For instance, one such approach to generating carbon credits is the CCB (Climate, Community and Biodiversity) standard. Projects designed with such an approach can foster sustainable livelihoods for the local communities through various activities like ecosystem protection and restoration, soil and water protection, trade of forest products, diversification of agriculture, direct employment and ecotourism. This can also help communities adapt to climate change's future effects. Moreover, carefully designed projects also contribute to conserving biodiversity, especially the threatened flora and fauna. All these objectives can be achieved through effective planning and implementation in a cost-effective way.


5.1An Example from Madhya Pradesh Forest Department


A similar step in the proposed direction was taken through "Policy for Using CSR/ CER and Private Funds for Plantations through Joint / Community Forest Management Committees" by the Government of Madhya Pradesh, Forest Department, in November 2021. The policy's objective is to restore the degraded forests to strengthen the forest-based livelihoods of local communities and enhance the ecosystem services. Companies are encouraged to take up public welfare activities of environmental protection utilising the funds under CSR. These activities can also be planned and executed with the help of local communities, which can be facilitated through a microplan created by Joint / Community Forest Management Committees (JFMC) and approved by the Divisional Forest Officer. After that, the proposed microplan shall be carried out by CSR, CER or other sources of private funds.


Such a process shall run through a tripartite agreement between the private entity, JFMC and Forest Development Authority. One of the points related to the agreement points out the carbon credits generated by the activities undertaken in the area.

"The entity providing funds for plantation will not have any rights on the forest area or forest produce. The entity shall have the right to use carbon credits in lieu of providing funds."

In a case of a for-profit organisation looking to invest in plantation activities and acquire carbon credits, the policy works fine. However, for CSR activities, the credits would constitute the surplus income generated for companies. The income from credits can then be transferred directly to concerned communities or even given to the forest department, which can facilitate community development.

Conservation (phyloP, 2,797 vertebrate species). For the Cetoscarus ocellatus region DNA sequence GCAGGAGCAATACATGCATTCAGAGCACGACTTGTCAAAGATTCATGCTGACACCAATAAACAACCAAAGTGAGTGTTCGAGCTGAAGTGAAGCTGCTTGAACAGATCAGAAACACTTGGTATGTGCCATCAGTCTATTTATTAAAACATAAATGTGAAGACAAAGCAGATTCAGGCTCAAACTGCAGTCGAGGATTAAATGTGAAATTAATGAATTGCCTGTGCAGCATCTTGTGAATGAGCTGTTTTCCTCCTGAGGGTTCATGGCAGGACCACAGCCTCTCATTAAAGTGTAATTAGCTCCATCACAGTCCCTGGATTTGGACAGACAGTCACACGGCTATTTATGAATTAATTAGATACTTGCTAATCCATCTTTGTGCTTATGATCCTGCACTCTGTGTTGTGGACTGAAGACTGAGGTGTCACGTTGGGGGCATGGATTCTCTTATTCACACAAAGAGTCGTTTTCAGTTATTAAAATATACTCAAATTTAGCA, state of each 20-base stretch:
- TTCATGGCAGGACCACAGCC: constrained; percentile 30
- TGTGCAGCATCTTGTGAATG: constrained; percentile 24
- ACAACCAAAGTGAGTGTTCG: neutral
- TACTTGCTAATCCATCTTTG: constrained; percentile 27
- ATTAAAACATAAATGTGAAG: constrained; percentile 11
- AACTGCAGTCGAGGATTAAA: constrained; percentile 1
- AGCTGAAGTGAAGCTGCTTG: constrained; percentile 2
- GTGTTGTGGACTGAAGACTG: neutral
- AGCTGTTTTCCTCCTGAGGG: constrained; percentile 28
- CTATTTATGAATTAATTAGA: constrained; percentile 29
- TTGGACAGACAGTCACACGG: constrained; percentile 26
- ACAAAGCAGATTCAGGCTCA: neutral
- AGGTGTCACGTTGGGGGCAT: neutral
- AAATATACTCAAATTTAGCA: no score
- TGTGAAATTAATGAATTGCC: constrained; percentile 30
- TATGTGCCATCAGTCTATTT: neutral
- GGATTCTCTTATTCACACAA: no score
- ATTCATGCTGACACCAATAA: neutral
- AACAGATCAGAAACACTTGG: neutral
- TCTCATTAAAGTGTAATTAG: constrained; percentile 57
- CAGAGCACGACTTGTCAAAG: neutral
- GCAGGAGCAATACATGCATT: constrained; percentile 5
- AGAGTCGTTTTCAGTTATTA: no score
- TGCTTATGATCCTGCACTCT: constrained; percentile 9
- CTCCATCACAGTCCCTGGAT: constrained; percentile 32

6.Bridging the Finance gap


India has announced ambitious emission reduction targets and a net zero goal by 2070, but implementing these goals requires significant financial resources. India needs approximately USD 10.1 trillion (INR 716 lakh crores) to achieve Net-Zero emissions by 2070. Moreover, to achieve India's Nationally Determined Contributions (NDCs) under the Paris Agreement, it is estimated that the country needs USD 2.5 trillion (INR 162.5 lakh crores) from 2015 to 2030 or roughly USD 170 (INR 11 lakh crores) billion per year. Around USD 1.4 trillion has to come from additional financial support. Climate finance includes the need for both mitigation and adaptation measures. While the mitigation activities include clean energy, energy efficiency and clean transport, adaptation incorporates nature-based solutions, drought management, disaster preparedness and capacity building, disaster risk reduction, flood and cyclone mitigation, etc.


Climate Policy Initiative, an analysis and advisory organisation, estimates that 25% of the total green/climate finance requirement is met for mitigation measures. The financial flows are even low for adaptation, though exact figures are not available. However, there is a pressing need to pour funds into the adaptation sector, considering India is one of the most vulnerable countries to climate change. In FY 2020, USD 5 Billion (INR 37 thousand crores) were tracked for adaptation which is particularly low compared to the required funds. Multi Stakeholder collaboration and planning are crucial to develop adaptation investment plans for the country.